In this section, we will help you take the first official steps in creating your new business. You should have already done some planning in the previous section of the Kentucky Business One Stop to help you prepare for getting your business up and running. These first few steps are critical to the foundation of your business venture, so make sure you take enough time to review all of the information and options available to you.
- Step 1: Choose a name and structure
Before you can register your business you’ll need to choose a legal structure and a name.
- Step 2: Register your business
Registration with the Secretary of State and Department of Revenue In order to legally conduct business in Kentucky most businesses are required to register with the Kentucky Secretary of State and the Department of Revenue. Kentucky Business One Stop provides a consolidated registration process to put your business on the fast track.
Local Many cities and counties also require registration for individuals and firms conducting business within their jurisdiction. To learn about your requirements in this area, consult your local county and city clerks.
- Step 3: Get your tax numbers
Federal Begin this section by understanding federal tax requirements. If you did not obtain a federal Employer Identification Number (EIN) from the Internal Revenue Service (IRS) during the One Stop registration process in step 2 above, you may need to do that now before proceeding.
State Depending on your industry and business type there may be additional state tax requirements for your business.
Local Many cities and counties require a local business license and/or impose an occupational tax or other type of tax on individuals and firms conducting business within their jurisdiction. To learn about your requirements in this area, consult your local county and city government officials.
- Step 4: Insurance requirements
Unemployment Insurance If you hire employees your business is required to register for unemployment insurance to operate in Kentucky.
Workers' Compensation Kentucky also requires workers’ compensation insurance for many employers. Kentucky does not sponsor a state-run insurance program. Therefore, it is the employers' responsibility to secure the insurance from a private insurance carrier or self-insure.
Other Forms of Business Insurance Make sure you adequately protect your business before you open.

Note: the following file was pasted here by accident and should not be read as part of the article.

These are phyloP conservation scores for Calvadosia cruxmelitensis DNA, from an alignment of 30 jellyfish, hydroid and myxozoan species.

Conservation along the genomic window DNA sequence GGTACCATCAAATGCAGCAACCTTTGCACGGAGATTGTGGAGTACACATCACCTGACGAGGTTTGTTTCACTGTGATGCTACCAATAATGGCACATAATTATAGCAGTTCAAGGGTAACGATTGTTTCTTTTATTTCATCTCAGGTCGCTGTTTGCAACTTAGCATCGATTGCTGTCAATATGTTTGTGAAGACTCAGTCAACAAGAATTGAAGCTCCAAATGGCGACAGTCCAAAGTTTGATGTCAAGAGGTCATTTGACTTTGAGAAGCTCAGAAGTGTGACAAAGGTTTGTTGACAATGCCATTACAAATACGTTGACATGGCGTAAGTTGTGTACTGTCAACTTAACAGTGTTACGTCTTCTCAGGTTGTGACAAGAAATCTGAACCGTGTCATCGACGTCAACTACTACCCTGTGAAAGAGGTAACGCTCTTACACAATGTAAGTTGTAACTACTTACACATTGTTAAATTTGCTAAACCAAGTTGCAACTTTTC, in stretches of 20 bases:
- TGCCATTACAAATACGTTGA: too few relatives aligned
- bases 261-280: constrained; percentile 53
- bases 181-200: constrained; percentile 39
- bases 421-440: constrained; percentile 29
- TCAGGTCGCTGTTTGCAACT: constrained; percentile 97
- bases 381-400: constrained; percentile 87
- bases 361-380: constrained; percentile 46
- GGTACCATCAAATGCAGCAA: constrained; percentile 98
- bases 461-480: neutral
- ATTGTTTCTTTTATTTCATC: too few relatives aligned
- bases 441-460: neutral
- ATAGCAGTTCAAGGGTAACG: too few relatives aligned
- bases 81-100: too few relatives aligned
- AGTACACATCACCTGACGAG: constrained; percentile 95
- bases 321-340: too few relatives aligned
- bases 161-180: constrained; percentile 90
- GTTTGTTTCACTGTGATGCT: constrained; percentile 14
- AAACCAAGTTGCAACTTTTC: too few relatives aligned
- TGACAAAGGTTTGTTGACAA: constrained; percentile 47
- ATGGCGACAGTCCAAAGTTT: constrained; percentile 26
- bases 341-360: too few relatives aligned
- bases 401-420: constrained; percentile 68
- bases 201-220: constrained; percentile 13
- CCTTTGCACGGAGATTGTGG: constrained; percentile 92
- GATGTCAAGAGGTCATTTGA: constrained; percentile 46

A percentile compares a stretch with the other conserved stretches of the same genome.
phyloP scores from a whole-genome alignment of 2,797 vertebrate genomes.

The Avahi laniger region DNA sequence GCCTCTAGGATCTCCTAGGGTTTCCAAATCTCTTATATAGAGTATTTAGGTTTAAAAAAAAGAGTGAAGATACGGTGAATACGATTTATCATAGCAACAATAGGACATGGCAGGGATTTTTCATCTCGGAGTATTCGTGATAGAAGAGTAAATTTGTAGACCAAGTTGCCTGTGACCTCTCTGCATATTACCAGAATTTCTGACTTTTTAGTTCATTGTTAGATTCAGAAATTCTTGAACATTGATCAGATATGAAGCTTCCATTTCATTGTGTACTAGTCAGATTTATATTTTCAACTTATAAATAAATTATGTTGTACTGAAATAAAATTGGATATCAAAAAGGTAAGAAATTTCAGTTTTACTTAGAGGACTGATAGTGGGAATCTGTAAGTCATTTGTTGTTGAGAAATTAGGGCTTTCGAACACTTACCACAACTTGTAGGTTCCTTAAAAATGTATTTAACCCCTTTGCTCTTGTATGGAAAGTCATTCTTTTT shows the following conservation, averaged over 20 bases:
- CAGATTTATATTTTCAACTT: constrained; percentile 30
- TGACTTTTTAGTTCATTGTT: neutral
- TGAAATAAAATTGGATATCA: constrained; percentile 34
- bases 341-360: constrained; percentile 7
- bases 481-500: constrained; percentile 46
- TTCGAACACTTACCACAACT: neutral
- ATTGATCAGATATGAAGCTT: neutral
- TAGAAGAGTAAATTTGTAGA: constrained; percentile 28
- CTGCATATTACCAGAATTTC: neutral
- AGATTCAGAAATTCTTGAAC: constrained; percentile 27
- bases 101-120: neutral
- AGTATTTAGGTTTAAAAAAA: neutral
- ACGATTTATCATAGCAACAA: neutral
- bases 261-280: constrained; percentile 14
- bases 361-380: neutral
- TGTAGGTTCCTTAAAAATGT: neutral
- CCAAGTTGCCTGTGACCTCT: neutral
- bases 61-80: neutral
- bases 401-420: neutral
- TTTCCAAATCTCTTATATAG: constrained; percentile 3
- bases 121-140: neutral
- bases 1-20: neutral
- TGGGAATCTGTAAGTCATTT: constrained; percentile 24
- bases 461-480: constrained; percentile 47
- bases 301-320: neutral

- Step 5: Licenses and permits
Federal licenses If your business is involved in activities supervised and regulated by a federal agency, you may need to obtain a federal license.
Operational licenses Kentucky doesn't have a statewide business license that applies to all businesses, but certain types of businesses are required to have a special license or permit to legally operate. In some cases, more than one license may be required.
Environmental permits Environmental permits are required by federal, state and sometimes local governments to ensure that business and construction minimize potential impacts on human health and the environment. Many environmental programs require that facilities and operators obtain permits or authorizations prior to engaging in certain activities.
Local Many cities and counties require a local business license. To learn about your requirements in this area, consult your local county and city government officials.
Local Occupational License Tax Form Database - Pursuant to KRS 67.766, occupational license tax forms for each Kentucky taxing district that imposes such a tax are now available online.
For those licenses and registries administered by the Office of Occupations and Professions, a link to each board or registry at the Office of Occupations and Professions provides access to applications and forms needed to apply for an occupational license, an online license renewal system and verification system, and laws and other information regarding requirements for licensing. These resources will assist persons planning to become licensed in various professions in Kentucky or wish to determine whether someone is already licensed.
Building and Zoning New business locations and business locations undergoing renovation may be subject to state building codes, local zoning requirements, and Americans with Disabilities Act public access requirements.
- Step 6: Employer responsibilities
Make sure your business is safe for customers and employees. As an employer in the Commonwealth you have certain requirements in managing employees.
- Step 7: Identify regulations for your business
Learn about regulations and ordinances that affect your industry and can impact your business.